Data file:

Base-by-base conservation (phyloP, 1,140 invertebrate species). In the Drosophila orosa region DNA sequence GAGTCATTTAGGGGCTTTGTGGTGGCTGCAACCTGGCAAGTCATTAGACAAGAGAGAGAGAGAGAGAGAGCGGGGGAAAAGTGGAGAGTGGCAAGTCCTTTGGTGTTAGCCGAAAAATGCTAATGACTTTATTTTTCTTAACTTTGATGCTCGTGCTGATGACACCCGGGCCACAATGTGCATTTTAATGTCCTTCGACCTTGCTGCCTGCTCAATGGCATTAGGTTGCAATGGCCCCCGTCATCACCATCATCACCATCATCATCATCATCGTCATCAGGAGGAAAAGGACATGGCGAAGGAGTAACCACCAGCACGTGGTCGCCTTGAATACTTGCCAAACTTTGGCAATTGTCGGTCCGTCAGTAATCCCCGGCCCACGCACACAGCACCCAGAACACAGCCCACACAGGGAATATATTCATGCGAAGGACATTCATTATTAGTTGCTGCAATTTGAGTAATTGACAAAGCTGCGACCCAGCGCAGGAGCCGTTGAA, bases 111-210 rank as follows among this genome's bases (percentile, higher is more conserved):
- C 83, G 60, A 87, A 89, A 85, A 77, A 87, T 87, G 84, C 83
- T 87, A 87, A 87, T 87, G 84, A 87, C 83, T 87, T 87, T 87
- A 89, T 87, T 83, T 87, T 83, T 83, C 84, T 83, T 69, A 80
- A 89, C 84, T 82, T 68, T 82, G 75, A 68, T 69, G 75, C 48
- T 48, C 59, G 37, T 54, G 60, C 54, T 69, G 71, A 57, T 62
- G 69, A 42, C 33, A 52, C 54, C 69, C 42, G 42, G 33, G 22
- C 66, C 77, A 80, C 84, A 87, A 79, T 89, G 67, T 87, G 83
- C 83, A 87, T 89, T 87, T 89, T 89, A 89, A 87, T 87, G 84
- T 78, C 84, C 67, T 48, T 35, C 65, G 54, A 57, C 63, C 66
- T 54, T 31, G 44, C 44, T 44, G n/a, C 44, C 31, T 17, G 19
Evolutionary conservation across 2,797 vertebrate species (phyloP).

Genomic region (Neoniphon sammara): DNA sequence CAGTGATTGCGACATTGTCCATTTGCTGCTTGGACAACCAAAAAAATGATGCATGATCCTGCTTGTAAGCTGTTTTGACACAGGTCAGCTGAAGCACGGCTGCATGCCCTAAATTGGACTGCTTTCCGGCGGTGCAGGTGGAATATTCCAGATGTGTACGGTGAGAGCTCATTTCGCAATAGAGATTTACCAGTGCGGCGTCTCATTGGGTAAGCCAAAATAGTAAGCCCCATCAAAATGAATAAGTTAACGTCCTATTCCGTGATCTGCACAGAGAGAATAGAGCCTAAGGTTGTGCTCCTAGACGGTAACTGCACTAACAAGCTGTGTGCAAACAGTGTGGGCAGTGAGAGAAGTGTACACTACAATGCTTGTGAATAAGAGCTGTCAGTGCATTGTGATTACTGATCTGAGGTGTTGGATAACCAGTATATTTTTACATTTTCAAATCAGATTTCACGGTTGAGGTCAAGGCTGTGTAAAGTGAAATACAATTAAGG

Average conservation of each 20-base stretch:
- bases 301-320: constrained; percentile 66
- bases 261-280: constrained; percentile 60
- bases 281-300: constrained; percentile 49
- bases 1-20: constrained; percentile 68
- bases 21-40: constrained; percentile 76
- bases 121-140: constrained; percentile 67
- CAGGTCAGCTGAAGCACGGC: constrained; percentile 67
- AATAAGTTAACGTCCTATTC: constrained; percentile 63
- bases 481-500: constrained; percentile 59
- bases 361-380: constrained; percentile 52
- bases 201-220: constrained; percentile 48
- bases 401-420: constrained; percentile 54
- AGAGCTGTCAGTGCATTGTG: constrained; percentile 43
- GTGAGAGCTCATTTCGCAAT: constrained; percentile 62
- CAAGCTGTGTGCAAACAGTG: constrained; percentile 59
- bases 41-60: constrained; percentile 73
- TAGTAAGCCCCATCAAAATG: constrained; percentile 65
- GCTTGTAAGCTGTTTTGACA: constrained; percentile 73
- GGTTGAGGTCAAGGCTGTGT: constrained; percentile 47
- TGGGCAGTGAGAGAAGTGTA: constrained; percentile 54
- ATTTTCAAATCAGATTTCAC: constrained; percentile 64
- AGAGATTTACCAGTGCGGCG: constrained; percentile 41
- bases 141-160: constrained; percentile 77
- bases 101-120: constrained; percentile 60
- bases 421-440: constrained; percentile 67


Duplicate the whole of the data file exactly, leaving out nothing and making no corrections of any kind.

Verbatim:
Base-by-base conservation (phyloP, 1,140 invertebrate species). In the Drosophila orosa region DNA sequence GAGTCATTTAGGGGCTTTGTGGTGGCTGCAACCTGGCAAGTCATTAGACAAGAGAGAGAGAGAGAGAGAGCGGGGGAAAAGTGGAGAGTGGCAAGTCCTTTGGTGTTAGCCGAAAAATGCTAATGACTTTATTTTTCTTAACTTTGATGCTCGTGCTGATGACACCCGGGCCACAATGTGCATTTTAATGTCCTTCGACCTTGCTGCCTGCTCAATGGCATTAGGTTGCAATGGCCCCCGTCATCACCATCATCACCATCATCATCATCATCGTCATCAGGAGGAAAAGGACATGGCGAAGGAGTAACCACCAGCACGTGGTCGCCTTGAATACTTGCCAAACTTTGGCAATTGTCGGTCCGTCAGTAATCCCCGGCCCACGCACACAGCACCCAGAACACAGCCCACACAGGGAATATATTCATGCGAAGGACATTCATTATTAGTTGCTGCAATTTGAGTAATTGACAAAGCTGCGACCCAGCGCAGGAGCCGTTGAA, bases 111-210 rank as follows among this genome's bases (percentile, higher is more conserved):
- C 83, G 60, A 87, A 89, A 85, A 77, A 87, T 87, G 84, C 83
- T 87, A 87, A 87, T 87, G 84, A 87, C 83, T 87, T 87, T 87
- A 89, T 87, T 83, T 87, T 83, T 83, C 84, T 83, T 69, A 80
- A 89, C 84, T 82, T 68, T 82, G 75, A 68, T 69, G 75, C 48
- T 48, C 59, G 37, T 54, G 60, C 54, T 69, G 71, A 57, T 62
- G 69, A 42, C 33, A 52, C 54, C 69, C 42, G 42, G 33, G 22
- C 66, C 77, A 80, C 84, A 87, A 79, T 89, G 67, T 87, G 83
- C 83, A 87, T 89, T 87, T 89, T 89, A 89, A 87, T 87, G 84
- T 78, C 84, C 67, T 48, T 35, C 65, G 54, A 57, C 63, C 66
- T 54, T 31, G 44, C 44, T 44, G n/a, C 44, C 31, T 17, G 19
Evolutionary conservation across 2,797 vertebrate species (phyloP).

Genomic region (Neoniphon sammara): DNA sequence CAGTGATTGCGACATTGTCCATTTGCTGCTTGGACAACCAAAAAAATGATGCATGATCCTGCTTGTAAGCTGTTTTGACACAGGTCAGCTGAAGCACGGCTGCATGCCCTAAATTGGACTGCTTTCCGGCGGTGCAGGTGGAATATTCCAGATGTGTACGGTGAGAGCTCATTTCGCAATAGAGATTTACCAGTGCGGCGTCTCATTGGGTAAGCCAAAATAGTAAGCCCCATCAAAATGAATAAGTTAACGTCCTATTCCGTGATCTGCACAGAGAGAATAGAGCCTAAGGTTGTGCTCCTAGACGGTAACTGCACTAACAAGCTGTGTGCAAACAGTGTGGGCAGTGAGAGAAGTGTACACTACAATGCTTGTGAATAAGAGCTGTCAGTGCATTGTGATTACTGATCTGAGGTGTTGGATAACCAGTATATTTTTACATTTTCAAATCAGATTTCACGGTTGAGGTCAAGGCTGTGTAAAGTGAAATACAATTAAGG

Average conservation of each 20-base stretch:
- bases 301-320: constrained; percentile 66
- bases 261-280: constrained; percentile 60
- bases 281-300: constrained; percentile 49
- bases 1-20: constrained; percentile 68
- bases 21-40: constrained; percentile 76
- bases 121-140: constrained; percentile 67
- CAGGTCAGCTGAAGCACGGC: constrained; percentile 67
- AATAAGTTAACGTCCTATTC: constrained; percentile 63
- bases 481-500: constrained; percentile 59
- bases 361-380: constrained; percentile 52
- bases 201-220: constrained; percentile 48
- bases 401-420: constrained; percentile 54
- AGAGCTGTCAGTGCATTGTG: constrained; percentile 43
- GTGAGAGCTCATTTCGCAAT: constrained; percentile 62
- CAAGCTGTGTGCAAACAGTG: constrained; percentile 59
- bases 41-60: constrained; percentile 73
- TAGTAAGCCCCATCAAAATG: constrained; percentile 65
- GCTTGTAAGCTGTTTTGACA: constrained; percentile 73
- GGTTGAGGTCAAGGCTGTGT: constrained; percentile 47
- TGGGCAGTGAGAGAAGTGTA: constrained; percentile 54
- ATTTTCAAATCAGATTTCAC: constrained; percentile 64
- AGAGATTTACCAGTGCGGCG: constrained; percentile 41
- bases 141-160: constrained; percentile 77
- bases 101-120: constrained; percentile 60
- bases 421-440: constrained; percentile 67